that you really want or the deal that you already have for <less> than
    you are paying, and if you want to change the only way is up, never
    down. The only option is to threaten to leave and (eventually) get put
    through to Retentions who have wonderous powers of negotiation.

    When my daughter and Son-in-Law moved to a rented house in the middle
    of 2013 in Bath, my s-in-l who had been a VM users for about eight
    years in Bristol got onto VM and got 30Mb data (then the highest) and
    phone for £9 for the first six months and then (and now still despite
    having moved into their own house in the middle of last year) is still
    only paying £15 plus the recent increases for which I am paying £32.
    Their trouble is that they couldn't use the VM line at the rented
    house due to spam calls and calls for a previous user of the number.
    When they moved they were promised a new number but the old one was
    moved with them. Fortunately I was there and pushed the VM man hard
    and got the number changed but guess what? That number has also been
    previously allocated and gets spam calls as well. They just
    disconnected their line phone and used their mobiles, and I set them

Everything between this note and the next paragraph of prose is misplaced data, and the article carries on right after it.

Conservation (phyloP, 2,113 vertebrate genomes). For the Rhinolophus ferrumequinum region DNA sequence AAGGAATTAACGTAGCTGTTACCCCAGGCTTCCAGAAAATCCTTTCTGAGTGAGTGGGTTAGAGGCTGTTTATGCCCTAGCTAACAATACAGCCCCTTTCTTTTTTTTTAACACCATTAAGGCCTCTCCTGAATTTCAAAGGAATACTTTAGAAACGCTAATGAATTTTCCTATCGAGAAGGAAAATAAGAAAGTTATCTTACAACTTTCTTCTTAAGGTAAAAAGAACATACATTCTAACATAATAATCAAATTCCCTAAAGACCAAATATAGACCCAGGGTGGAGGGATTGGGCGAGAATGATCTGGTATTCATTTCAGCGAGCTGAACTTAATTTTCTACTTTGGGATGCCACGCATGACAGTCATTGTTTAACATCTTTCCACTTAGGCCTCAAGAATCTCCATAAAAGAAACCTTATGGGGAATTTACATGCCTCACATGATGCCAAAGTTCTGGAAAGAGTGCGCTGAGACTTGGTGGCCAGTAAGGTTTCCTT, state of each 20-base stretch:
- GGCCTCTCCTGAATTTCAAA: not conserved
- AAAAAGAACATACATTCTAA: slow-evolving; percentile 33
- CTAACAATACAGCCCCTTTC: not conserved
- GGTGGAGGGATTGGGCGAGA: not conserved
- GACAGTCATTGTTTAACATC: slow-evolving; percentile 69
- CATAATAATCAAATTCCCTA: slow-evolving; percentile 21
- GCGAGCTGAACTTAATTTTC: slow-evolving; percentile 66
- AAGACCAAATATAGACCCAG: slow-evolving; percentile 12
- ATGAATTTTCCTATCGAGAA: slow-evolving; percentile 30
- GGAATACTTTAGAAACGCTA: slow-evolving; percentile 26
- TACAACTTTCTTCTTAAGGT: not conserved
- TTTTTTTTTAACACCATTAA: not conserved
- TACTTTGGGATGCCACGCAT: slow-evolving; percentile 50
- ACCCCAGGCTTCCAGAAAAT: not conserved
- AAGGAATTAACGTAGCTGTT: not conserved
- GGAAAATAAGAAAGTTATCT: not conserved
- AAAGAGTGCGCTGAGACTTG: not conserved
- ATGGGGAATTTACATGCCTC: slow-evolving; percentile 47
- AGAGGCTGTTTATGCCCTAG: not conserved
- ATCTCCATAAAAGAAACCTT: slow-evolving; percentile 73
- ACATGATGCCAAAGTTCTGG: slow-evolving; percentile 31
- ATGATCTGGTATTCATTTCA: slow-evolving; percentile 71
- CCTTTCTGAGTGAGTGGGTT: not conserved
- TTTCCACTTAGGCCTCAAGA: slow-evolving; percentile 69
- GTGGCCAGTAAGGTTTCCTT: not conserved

up with a Sipgate VoIP line so that they could call us free via our
    Sipgate number. They have just reconnected their landline and,
    surprise surprise, there are now no spam calls.

    Curiously for various reasons I have had two VM landline numbers over
    the last decade and apart from a couple of wrong numbers on the
    present one in the first few months we have <never> had a spam call. I
    wonder why?
     
    Woody, Feb 1, 2015
    #13
  14. Woody

    Andy Burns Guest

    Actually Plusnet did offer me the cheap deal that new customers get when
    I phoned up about something unrelated, and recommended moving to cheaper
    packages, or dropping optional extras. I think the "BT way" is slowly
    getting at them though ...
     
    Andy Burns, Feb 1, 2015
    #14
  15. Woody

    grinch Guest

    that will be because BT maintain the telephone directory and it only has
    their numbers in it. VM dont produce a directory of their own as far as
    I know.

    That means I am ex directory for no cost as I have a ported
    nynex/NTL/VM number.
     
    grinch, Feb 1, 2015
    #15